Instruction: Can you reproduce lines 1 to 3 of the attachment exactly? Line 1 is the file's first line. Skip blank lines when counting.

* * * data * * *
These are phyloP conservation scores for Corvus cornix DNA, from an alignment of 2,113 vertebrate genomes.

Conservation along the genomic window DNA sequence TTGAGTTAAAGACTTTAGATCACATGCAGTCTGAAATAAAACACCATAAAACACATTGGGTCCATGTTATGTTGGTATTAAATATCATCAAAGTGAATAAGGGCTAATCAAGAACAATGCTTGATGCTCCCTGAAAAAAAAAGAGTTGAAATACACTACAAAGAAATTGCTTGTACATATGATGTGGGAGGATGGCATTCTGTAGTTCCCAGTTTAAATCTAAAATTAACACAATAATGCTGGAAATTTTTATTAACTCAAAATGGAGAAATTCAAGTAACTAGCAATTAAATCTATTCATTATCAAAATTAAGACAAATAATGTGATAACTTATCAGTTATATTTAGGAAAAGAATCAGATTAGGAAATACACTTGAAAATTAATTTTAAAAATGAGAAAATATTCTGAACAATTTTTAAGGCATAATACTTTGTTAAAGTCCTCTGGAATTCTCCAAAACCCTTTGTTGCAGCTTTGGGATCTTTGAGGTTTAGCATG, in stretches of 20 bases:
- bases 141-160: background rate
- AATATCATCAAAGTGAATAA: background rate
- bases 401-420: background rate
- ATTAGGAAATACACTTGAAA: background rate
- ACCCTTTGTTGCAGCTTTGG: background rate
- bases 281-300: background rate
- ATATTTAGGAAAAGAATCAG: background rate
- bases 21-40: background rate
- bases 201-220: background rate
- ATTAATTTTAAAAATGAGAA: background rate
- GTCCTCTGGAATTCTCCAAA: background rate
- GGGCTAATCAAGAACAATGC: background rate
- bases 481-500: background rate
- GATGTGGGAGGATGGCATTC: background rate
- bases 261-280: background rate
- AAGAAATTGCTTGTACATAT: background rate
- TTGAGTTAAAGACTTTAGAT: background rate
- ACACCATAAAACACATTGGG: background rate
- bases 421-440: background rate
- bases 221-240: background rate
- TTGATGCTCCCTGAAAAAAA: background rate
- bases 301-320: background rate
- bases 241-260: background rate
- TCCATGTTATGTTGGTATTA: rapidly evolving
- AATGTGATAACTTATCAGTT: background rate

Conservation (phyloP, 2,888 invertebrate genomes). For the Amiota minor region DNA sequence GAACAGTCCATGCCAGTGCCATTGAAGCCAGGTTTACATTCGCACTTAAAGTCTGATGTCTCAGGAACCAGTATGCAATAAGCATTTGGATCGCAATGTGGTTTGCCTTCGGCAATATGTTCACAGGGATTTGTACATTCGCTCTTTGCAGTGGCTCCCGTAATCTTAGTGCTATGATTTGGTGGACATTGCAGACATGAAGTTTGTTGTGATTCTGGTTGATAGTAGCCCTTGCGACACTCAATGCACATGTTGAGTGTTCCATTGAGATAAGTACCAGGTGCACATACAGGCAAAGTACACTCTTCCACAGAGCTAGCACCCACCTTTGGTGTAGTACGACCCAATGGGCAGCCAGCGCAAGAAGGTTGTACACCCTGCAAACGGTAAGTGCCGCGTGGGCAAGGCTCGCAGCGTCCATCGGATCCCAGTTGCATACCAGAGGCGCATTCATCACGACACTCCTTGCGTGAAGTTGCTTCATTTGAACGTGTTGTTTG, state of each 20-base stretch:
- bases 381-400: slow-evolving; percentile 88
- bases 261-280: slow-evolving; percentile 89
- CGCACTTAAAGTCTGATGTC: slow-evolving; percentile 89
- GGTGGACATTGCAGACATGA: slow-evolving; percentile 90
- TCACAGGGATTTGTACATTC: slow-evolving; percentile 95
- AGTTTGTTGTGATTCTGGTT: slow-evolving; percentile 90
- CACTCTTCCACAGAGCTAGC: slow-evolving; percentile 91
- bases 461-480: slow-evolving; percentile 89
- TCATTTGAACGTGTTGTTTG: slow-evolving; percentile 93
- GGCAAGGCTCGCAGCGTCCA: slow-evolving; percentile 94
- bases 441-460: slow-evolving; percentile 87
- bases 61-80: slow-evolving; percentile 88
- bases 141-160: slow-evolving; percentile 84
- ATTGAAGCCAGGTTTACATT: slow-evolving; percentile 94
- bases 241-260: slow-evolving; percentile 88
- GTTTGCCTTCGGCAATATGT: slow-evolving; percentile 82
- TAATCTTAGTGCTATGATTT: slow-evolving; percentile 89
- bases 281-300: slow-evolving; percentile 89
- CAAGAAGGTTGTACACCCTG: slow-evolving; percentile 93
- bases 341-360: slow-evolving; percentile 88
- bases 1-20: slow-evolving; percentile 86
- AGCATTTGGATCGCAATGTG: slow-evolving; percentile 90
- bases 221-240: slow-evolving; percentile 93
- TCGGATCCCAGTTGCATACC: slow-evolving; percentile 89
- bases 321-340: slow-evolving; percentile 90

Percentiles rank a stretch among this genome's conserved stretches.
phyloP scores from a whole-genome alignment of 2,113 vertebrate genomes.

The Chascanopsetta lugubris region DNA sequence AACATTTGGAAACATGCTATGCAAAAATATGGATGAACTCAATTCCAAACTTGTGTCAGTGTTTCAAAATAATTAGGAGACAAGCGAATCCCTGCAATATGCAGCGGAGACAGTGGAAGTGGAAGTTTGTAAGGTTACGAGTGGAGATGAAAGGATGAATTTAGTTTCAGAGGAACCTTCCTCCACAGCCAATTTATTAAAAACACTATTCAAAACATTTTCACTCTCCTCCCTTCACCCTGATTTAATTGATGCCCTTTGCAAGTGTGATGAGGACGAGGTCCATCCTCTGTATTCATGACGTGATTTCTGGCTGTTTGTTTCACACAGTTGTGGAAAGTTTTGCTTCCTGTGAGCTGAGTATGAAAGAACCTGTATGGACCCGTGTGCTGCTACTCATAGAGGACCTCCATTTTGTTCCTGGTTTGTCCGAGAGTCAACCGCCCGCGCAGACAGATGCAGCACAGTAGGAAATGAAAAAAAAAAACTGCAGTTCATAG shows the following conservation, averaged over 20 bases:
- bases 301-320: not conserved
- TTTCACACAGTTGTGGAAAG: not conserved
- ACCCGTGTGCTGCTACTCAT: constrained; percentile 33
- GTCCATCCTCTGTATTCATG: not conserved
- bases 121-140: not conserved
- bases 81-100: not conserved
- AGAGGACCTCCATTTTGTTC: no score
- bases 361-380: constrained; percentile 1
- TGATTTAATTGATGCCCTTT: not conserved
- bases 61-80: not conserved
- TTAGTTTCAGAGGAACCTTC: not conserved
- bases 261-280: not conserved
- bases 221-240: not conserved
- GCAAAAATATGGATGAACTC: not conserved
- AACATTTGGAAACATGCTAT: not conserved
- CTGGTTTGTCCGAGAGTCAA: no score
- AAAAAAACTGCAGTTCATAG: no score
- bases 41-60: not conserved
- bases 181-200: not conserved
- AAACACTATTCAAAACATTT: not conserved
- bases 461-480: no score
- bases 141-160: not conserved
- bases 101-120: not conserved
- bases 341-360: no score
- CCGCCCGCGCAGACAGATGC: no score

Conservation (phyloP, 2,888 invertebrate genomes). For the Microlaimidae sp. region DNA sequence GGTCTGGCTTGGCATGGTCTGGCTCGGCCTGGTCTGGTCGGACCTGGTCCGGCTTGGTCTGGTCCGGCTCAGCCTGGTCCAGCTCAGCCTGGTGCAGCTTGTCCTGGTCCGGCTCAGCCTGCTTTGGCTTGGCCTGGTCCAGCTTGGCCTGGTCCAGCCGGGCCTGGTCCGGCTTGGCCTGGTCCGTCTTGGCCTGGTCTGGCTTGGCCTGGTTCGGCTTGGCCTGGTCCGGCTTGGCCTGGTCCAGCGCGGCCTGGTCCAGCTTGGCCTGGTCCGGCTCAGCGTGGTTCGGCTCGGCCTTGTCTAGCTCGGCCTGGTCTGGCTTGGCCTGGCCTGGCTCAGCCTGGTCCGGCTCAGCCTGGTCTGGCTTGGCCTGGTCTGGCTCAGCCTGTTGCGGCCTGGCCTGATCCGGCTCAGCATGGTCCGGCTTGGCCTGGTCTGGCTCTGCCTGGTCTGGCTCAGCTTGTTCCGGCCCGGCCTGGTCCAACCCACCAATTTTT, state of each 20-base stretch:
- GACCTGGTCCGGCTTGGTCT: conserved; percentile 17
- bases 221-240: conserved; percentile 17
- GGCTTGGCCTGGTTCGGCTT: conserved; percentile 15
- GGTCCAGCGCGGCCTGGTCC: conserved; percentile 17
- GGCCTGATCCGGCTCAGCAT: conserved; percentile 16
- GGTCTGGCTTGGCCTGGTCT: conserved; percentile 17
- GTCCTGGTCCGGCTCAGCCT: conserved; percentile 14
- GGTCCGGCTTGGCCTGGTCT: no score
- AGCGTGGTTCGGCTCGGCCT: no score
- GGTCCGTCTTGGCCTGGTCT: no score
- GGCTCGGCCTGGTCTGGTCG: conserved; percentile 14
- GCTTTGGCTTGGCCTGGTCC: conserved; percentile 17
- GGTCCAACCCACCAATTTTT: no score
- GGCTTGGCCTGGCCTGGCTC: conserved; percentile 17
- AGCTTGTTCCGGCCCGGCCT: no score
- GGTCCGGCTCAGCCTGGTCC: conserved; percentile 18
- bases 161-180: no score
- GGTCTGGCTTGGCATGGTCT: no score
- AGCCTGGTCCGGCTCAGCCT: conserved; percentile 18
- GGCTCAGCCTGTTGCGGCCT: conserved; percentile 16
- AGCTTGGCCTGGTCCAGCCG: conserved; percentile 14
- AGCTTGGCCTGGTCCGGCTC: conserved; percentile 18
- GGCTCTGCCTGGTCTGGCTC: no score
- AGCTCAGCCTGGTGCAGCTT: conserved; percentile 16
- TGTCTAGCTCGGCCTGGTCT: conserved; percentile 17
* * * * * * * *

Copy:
These are phyloP conservation scores for Corvus cornix DNA, from an alignment of 2,113 vertebrate genomes.

Conservation along the genomic window DNA sequence TTGAGTTAAAGACTTTAGATCACATGCAGTCTGAAATAAAACACCATAAAACACATTGGGTCCATGTTATGTTGGTATTAAATATCATCAAAGTGAATAAGGGCTAATCAAGAACAATGCTTGATGCTCCCTGAAAAAAAAAGAGTTGAAATACACTACAAAGAAATTGCTTGTACATATGATGTGGGAGGATGGCATTCTGTAGTTCCCAGTTTAAATCTAAAATTAACACAATAATGCTGGAAATTTTTATTAACTCAAAATGGAGAAATTCAAGTAACTAGCAATTAAATCTATTCATTATCAAAATTAAGACAAATAATGTGATAACTTATCAGTTATATTTAGGAAAAGAATCAGATTAGGAAATACACTTGAAAATTAATTTTAAAAATGAGAAAATATTCTGAACAATTTTTAAGGCATAATACTTTGTTAAAGTCCTCTGGAATTCTCCAAAACCCTTTGTTGCAGCTTTGGGATCTTTGAGGTTTAGCATG, in stretches of 20 bases:
- bases 141-160: background rate